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Northern Suns: The New Anthology of Canadian Science Fiction [Paperback]

David G. Hartwell , Glenn Grant
5.0 out of 5 stars  See all reviews (1 customer review)

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Book Description

April 1 2000 Canadian Science Fiction
From the earliest days of science fiction, Canada has given readers some of the most important authors in the field. World Fantasy Award-winning editor David G. Hartwell and noted Canadian writer Glenn Grant proved as much with Northern Stars, their first volume of Canadian science fiction. Now, with Northern Suns, they add to that proof some startling names--and incontrovertible evidence.

Margaret Atwood. Robertson Davies. W. P. Kinsella. Not necessarily names one thinks of in connection with science fiction. But they, along with Geoff Ryman, John Clute, Scott Mackay, Nancy Kilpatrick, and sixteen others, here make up a second volume of the superlative speculative fiction that is alive and well and living in Canada. With this dazzling combination of world-renowned masters and bright new lights, Northern Suns is an adventurous mix of visionary futures, otherworldly fantasies, and strange histories that might have been.

Complete with a critical essay, introductory notes, and an updated listing of Canadian science fiction awards, Hartwell and Grant have given us another volume of great SF from the Great White North, one that no science fiction reader can afford to miss.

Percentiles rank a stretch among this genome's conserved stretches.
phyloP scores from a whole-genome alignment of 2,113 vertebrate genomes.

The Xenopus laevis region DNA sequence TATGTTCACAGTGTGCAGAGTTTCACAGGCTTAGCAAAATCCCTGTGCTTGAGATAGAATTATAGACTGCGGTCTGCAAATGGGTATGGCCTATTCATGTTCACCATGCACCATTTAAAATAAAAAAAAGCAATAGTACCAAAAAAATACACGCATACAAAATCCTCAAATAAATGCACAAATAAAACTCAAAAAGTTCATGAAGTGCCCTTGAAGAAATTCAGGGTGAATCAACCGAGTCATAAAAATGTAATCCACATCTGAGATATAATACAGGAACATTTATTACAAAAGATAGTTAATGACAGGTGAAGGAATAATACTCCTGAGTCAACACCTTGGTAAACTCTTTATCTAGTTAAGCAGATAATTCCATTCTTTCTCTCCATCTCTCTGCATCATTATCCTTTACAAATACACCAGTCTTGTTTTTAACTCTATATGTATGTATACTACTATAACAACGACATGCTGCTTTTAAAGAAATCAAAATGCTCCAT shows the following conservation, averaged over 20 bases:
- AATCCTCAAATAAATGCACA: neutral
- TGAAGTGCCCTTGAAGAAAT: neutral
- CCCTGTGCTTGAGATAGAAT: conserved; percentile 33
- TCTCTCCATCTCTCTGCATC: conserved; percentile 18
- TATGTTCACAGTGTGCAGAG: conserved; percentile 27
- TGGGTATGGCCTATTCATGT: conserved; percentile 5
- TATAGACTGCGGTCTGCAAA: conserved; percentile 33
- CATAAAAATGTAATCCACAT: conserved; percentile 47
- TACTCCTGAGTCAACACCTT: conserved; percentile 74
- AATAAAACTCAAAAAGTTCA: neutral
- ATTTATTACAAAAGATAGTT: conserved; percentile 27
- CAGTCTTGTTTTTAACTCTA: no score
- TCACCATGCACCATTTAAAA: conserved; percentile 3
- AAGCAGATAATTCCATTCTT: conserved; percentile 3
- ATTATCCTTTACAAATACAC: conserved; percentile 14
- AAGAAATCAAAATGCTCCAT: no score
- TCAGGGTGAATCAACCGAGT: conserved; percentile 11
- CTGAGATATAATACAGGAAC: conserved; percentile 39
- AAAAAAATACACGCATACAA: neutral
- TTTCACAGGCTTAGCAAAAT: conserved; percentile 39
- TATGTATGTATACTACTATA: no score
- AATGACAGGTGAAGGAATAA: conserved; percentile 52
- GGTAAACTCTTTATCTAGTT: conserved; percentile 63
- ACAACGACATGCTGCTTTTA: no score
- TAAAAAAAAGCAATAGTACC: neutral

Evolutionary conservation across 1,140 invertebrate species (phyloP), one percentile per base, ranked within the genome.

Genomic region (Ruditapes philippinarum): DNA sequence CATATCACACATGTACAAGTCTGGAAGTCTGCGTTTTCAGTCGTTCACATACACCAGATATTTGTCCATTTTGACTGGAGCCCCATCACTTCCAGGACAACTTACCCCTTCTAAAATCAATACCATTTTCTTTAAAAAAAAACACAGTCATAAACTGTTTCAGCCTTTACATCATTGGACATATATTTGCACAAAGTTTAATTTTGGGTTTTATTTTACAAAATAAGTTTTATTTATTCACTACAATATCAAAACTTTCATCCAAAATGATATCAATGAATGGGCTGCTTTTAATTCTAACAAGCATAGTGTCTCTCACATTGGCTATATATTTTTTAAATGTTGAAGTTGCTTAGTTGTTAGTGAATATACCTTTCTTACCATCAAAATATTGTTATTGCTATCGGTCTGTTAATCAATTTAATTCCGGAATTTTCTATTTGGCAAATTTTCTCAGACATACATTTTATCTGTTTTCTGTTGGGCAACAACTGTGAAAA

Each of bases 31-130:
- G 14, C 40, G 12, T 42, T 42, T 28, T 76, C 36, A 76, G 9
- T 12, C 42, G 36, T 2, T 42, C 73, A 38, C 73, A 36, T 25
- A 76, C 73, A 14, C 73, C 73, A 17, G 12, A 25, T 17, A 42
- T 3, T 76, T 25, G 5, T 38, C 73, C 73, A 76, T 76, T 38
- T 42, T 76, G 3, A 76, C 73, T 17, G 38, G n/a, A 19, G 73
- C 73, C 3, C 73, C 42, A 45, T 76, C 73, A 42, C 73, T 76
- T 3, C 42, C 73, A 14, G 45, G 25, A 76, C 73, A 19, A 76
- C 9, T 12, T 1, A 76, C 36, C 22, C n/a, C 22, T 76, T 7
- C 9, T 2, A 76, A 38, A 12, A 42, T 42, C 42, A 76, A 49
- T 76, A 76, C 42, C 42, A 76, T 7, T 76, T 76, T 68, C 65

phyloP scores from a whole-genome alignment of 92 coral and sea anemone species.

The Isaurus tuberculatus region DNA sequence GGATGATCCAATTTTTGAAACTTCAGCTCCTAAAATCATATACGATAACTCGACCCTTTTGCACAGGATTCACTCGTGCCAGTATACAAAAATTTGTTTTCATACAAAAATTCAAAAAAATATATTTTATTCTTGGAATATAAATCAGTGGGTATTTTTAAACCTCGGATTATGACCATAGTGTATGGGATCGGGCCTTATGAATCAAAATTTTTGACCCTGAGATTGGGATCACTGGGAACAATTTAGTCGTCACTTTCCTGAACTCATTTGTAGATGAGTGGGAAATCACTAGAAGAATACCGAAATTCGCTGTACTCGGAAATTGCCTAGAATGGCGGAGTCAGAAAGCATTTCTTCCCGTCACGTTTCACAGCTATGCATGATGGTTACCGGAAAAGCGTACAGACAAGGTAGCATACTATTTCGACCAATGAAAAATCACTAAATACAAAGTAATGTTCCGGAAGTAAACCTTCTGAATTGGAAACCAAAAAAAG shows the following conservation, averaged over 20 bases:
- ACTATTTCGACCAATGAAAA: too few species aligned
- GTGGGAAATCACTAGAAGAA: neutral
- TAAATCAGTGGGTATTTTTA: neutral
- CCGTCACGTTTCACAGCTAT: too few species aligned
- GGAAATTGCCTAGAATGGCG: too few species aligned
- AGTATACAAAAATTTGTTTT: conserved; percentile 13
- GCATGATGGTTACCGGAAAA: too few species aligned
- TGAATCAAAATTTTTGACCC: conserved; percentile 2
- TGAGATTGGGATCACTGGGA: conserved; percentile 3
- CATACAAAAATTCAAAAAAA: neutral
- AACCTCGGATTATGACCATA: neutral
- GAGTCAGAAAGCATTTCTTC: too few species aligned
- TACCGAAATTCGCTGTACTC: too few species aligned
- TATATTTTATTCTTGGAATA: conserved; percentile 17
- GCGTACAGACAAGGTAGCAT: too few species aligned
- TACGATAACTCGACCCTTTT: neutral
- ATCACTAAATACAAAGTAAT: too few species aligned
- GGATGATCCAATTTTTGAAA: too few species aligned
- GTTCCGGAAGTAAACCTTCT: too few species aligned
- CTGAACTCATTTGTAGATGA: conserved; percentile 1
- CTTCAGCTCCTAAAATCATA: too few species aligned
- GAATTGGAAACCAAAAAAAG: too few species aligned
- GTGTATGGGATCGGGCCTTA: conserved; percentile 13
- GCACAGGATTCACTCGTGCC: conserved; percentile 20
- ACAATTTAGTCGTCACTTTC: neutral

Welcome to the Canadian invasion.

--This text refers to an out of print or unavailable edition of this title.

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Northern Suns is the second anthology of Canadian science fiction from Hartwell and Grant (following Northern Stars). Grant's introductory essay describes the anthology's 21 stories "ranging from hard science fiction to visionary fantasy, from the horrific to the hilarious. Plus an essay by John Clute, and an updated reference list of the winners of the major Canadian SF and fantasy awards." Writers include Margaret Atwood, Robertson Davies, and W.P. Kinsella, all of whom are better known for mainstream fiction; Nalo Hopkinson, Geoff Ryman, and Cory Doctorow, whose names are most connected with SF and fantasy; and writers like Eric Choi, Sally McBride, and Alain Bergeron, known to Canadians but not yet familiar to American readers.

Grant argues that Canadian SF is distinctive for three reasons. First, unlike British or American SF, Canadian SF didn't evolve from commercial pulp fiction but was published by literary presses. Second, French Canadian authors bring the influence of French and other European SF--"tending toward surrealism, allegory, and folktale"--to bear. And finally, because Canadian SF has been shaped equally by men and women. In his essay, Clute suggests that it's a genre of solitary survivors who transcend human boundaries, unanchored in communities or extrapolated science and technology. Certainly it provides well-written, genre-bending entertainment, which will leave the reader eager to sample more. --Nona Vero --This text refers to an out of print or unavailable edition of this title.